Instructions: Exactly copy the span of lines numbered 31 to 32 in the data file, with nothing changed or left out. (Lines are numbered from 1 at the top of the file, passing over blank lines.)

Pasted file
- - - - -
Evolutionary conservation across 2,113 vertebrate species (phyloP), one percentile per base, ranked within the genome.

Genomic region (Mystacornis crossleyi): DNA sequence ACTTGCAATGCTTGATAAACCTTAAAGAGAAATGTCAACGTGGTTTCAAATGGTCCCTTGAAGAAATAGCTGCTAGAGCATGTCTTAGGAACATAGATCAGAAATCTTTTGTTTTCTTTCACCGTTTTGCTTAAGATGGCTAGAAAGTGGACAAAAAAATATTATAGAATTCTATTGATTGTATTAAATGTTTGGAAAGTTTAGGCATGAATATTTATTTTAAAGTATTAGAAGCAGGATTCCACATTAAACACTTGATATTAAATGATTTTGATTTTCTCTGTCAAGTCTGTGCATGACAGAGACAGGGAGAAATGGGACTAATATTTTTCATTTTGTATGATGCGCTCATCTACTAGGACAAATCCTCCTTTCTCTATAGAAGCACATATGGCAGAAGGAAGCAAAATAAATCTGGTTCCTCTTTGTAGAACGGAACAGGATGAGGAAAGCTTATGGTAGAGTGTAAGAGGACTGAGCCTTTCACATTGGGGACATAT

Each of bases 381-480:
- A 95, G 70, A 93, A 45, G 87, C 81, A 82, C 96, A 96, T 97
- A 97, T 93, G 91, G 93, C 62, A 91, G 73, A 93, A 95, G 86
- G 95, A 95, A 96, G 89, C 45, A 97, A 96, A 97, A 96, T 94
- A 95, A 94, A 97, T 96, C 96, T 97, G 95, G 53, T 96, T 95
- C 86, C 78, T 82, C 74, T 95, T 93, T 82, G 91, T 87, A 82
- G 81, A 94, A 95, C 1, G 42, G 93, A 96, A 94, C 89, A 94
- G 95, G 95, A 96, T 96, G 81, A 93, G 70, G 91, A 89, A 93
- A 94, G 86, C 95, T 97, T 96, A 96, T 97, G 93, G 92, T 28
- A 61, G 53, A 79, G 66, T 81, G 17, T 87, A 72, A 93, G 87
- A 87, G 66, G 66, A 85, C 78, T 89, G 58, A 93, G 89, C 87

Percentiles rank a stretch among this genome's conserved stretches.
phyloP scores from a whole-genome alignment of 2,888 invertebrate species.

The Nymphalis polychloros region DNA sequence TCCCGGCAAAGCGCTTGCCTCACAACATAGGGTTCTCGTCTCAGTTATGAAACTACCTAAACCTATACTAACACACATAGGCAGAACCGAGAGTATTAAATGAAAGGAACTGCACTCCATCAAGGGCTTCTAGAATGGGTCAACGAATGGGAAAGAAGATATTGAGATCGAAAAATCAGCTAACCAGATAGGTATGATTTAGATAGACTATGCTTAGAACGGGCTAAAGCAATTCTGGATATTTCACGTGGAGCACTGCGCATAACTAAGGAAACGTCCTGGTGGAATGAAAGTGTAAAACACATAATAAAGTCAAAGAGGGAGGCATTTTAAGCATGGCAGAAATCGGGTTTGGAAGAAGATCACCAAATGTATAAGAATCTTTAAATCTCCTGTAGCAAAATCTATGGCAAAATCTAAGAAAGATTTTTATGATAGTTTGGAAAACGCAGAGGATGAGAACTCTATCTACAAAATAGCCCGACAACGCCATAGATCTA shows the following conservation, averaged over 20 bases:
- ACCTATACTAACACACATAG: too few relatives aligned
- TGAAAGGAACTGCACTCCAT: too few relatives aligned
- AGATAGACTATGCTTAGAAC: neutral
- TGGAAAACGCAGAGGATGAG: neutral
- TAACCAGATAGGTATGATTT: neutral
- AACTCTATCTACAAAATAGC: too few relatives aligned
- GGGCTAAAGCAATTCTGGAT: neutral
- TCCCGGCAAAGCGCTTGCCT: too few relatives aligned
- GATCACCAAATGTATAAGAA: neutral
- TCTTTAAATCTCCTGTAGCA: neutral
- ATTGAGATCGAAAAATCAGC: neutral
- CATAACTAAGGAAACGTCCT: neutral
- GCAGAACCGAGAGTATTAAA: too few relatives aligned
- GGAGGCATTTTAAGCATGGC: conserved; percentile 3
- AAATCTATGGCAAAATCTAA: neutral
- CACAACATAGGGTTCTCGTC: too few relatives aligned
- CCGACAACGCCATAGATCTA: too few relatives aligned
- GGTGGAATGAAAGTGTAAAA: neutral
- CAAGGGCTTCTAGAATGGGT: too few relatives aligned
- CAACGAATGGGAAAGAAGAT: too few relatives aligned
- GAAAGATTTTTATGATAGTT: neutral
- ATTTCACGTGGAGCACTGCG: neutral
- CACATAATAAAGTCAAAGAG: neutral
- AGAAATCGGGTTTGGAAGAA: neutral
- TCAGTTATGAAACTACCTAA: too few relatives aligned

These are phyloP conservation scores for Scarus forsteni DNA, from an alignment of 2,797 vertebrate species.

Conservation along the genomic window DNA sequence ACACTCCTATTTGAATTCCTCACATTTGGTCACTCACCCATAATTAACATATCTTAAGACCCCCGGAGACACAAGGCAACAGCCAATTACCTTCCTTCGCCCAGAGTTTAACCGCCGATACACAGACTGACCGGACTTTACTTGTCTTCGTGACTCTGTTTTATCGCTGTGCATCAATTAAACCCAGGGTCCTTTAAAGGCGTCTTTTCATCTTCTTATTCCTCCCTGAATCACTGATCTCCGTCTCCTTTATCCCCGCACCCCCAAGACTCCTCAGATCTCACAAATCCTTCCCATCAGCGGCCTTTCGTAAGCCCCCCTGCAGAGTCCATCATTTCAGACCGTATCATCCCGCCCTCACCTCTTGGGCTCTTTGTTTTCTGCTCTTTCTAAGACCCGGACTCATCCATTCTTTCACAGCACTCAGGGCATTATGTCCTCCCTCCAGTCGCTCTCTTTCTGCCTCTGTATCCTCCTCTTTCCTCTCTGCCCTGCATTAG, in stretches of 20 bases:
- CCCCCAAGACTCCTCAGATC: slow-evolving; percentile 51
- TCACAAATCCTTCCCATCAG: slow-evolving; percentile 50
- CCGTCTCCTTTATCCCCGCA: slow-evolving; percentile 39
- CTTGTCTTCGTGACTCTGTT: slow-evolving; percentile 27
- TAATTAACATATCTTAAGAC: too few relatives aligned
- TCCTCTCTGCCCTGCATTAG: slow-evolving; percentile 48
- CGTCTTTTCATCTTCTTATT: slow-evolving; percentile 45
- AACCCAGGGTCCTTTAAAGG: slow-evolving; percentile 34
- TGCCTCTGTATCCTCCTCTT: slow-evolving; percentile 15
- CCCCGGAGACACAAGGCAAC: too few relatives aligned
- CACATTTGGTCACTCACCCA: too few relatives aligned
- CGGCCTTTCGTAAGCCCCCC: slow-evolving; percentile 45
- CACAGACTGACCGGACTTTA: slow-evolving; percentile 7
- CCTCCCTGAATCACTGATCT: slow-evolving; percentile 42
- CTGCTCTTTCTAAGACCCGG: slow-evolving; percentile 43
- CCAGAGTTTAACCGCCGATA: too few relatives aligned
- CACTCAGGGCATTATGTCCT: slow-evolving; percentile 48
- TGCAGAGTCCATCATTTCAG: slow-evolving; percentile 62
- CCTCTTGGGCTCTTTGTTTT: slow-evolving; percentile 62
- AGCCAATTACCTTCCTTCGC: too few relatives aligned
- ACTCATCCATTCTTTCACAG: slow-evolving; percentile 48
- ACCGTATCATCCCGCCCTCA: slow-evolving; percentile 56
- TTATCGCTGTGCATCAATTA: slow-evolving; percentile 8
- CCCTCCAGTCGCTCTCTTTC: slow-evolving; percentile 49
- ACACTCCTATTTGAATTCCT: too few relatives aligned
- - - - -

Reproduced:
- AAATCTATGGCAAAATCTAA: neutral
- CACAACATAGGGTTCTCGTC: too few relatives aligned